Majority response types and agreement levels for statements that did not reach consensus. Three treatment beliefs (A), eight treatment barriers (B), six treatment motivators (C), and two treatment needs (D) failed to reach consensus and showed opposing responses among patients and providers (n = 18). Consensus refers to an 80% or more overall agreement. Negative values indicate disagreement with statements, whereas positive values indicate agreement. *Statistically significant differences between patient and provider responses detected by the Bonferroni-corrected Mann-Whitney U test.

Statements Reaching Consensus

Fig. 2 depicts the agreement levels for statements that reached consensus and advanced to round 2. In round 2, perceived treatment efficacy (“Prescribed medication is effective,” “Not using eyedrops affects vision”) was prioritized as the most impactful treatment-related belief, followed by good patient-provider relationship (“I can openly discuss problems with my doctor”) and adequate glaucoma knowledge (“I have a good understanding of glaucoma”). Also in round 2, reducing worry about blindness was prioritized as the strongest motivator for good adherence, followed by being independent, being able to navigate freely, and being able to drive. Memory aides were identified as the most pressing treatment need, followed by guides for instilling drops.

Agreement levels for statements that reached consensus. Four treatment beliefs (A), four treatment motivators (B), and two treatment needs (C) reached consensus in round 1. Consensus refers to an 80% or more agreement. No statistically significant differences between patients and providers (n = 18) were detected by the Bonferroni-corrected Mann-Whitney U test.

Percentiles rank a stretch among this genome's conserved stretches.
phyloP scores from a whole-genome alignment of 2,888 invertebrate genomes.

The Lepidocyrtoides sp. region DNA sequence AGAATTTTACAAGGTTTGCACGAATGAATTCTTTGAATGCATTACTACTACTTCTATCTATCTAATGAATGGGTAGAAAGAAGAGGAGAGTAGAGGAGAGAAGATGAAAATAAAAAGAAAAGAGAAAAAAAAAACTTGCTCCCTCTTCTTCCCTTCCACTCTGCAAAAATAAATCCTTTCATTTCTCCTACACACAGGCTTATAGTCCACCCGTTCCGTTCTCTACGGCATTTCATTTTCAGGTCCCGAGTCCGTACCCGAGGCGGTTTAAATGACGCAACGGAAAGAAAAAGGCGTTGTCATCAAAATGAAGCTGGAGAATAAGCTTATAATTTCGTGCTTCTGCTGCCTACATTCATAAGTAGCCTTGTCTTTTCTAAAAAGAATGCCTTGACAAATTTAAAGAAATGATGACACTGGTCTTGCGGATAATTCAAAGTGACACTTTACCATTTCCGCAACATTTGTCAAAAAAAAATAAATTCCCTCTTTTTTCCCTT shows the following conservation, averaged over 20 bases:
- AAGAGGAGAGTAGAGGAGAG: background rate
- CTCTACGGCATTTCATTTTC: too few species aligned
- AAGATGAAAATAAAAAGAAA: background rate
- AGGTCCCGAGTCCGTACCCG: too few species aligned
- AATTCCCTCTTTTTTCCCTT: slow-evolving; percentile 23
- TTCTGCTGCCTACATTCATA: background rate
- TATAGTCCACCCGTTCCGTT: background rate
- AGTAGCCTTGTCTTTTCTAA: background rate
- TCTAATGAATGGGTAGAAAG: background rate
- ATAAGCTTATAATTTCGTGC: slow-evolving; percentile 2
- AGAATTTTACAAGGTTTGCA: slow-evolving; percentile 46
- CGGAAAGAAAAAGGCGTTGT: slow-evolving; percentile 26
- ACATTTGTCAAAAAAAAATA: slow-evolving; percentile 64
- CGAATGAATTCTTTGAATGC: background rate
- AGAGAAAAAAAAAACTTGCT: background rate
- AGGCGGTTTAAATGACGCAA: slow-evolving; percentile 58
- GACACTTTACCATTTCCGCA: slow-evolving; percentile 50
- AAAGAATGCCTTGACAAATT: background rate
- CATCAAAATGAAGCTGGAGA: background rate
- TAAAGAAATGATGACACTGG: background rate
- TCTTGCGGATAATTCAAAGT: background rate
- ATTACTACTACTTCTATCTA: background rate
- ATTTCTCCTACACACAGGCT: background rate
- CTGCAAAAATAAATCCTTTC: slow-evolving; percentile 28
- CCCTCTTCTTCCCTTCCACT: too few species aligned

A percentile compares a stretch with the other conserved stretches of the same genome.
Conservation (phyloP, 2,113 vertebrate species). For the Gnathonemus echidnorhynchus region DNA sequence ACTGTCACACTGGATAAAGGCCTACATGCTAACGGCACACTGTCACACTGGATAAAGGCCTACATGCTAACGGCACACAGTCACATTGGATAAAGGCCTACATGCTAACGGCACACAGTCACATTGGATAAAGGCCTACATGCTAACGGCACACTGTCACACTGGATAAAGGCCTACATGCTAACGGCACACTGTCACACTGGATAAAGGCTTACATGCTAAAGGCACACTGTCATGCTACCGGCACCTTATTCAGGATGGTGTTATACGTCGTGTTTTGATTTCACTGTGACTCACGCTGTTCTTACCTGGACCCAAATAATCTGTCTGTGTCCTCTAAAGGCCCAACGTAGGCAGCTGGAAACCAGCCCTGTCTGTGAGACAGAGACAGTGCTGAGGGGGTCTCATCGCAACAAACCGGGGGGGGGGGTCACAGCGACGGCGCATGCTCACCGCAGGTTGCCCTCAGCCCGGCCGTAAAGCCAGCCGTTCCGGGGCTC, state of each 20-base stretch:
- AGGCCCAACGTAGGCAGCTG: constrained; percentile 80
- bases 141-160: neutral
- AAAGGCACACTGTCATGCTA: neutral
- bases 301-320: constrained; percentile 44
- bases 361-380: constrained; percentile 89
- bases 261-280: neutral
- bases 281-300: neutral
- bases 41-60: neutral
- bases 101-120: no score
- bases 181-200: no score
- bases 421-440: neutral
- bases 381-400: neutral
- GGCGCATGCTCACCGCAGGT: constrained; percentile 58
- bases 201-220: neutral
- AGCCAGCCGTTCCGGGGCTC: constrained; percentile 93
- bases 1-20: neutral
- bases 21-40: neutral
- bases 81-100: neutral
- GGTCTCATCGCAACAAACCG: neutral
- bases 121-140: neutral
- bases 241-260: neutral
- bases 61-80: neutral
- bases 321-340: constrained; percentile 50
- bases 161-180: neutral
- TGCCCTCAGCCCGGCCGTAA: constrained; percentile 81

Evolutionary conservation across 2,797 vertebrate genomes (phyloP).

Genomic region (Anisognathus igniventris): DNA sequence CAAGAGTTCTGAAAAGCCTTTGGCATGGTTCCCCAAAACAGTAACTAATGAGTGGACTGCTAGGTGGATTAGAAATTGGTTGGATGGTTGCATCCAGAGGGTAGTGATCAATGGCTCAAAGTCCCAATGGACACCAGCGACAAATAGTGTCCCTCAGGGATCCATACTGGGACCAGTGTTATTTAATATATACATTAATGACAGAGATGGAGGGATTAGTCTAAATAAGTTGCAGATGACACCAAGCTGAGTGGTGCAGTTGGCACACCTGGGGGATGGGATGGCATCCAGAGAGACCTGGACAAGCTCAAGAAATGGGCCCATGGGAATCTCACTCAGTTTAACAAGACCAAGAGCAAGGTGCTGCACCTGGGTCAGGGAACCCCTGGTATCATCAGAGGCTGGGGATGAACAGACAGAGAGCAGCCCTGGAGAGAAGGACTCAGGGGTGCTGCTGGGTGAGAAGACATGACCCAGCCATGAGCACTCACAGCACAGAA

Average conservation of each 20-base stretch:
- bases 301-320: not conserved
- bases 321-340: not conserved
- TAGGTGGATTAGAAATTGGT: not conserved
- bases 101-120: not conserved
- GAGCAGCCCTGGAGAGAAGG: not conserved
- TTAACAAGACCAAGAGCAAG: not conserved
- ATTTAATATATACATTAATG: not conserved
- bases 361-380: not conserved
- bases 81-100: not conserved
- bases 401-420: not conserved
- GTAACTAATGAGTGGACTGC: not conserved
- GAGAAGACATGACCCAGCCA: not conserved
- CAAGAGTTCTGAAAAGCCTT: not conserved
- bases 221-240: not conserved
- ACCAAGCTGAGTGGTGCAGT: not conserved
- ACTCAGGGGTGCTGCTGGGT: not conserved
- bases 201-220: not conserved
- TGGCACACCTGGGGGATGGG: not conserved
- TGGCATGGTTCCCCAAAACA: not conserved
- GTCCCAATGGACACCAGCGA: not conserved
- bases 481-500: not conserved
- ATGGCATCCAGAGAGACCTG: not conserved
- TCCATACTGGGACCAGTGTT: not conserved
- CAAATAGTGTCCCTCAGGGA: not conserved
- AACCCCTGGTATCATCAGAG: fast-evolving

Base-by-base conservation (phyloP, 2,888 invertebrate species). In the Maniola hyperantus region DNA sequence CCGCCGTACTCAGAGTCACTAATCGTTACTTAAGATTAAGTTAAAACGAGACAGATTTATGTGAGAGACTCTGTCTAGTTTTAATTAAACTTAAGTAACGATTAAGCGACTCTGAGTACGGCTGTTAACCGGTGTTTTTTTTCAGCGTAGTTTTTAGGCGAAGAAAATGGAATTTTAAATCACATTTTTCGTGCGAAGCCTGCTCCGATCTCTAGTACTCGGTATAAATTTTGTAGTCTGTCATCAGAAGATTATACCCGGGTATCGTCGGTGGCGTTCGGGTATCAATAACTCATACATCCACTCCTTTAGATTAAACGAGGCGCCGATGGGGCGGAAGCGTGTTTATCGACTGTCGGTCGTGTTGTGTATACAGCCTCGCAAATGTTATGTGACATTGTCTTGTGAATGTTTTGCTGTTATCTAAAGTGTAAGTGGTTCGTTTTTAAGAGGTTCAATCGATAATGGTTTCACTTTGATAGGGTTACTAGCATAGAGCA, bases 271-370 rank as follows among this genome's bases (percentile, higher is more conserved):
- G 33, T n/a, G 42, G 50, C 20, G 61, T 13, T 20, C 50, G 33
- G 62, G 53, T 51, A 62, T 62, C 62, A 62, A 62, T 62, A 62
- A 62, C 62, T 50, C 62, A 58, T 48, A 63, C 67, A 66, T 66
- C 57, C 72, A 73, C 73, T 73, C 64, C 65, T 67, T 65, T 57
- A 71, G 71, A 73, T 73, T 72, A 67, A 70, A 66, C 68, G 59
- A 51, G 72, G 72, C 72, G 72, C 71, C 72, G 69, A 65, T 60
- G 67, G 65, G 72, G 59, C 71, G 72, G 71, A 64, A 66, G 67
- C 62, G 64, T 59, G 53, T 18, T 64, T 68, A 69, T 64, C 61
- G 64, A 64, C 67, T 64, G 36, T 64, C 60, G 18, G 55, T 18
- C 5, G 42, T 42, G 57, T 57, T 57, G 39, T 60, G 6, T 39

Qualitative Analysis

Results of our thematic analysis are presented in Table 2. For patients, prominent themes were related to good quality of life (13 comments), psychological stress (10 comments), and glaucoma knowledge (9 comments). Among providers, patient-provider relationship (40 comments), glaucoma knowledge (29 comments), and quality of life (16 comments) were the most recurrent themes. Cohen κ was calculated to be 0.62 indicating good interrater reliability.35

TABLE 2 - Major themes emerging from content analysis
Themes Patients Providers
Sample quote (+) (−) Sample quote (+) (−)
Health system, provider relationship “I do not want to disappoint my doctor because I'm the patient that really does what they say, and they know” 2 2 “Patients want to please the physicians. If they think the physician will be disappointed if they say I'm not taking my drops” 39 1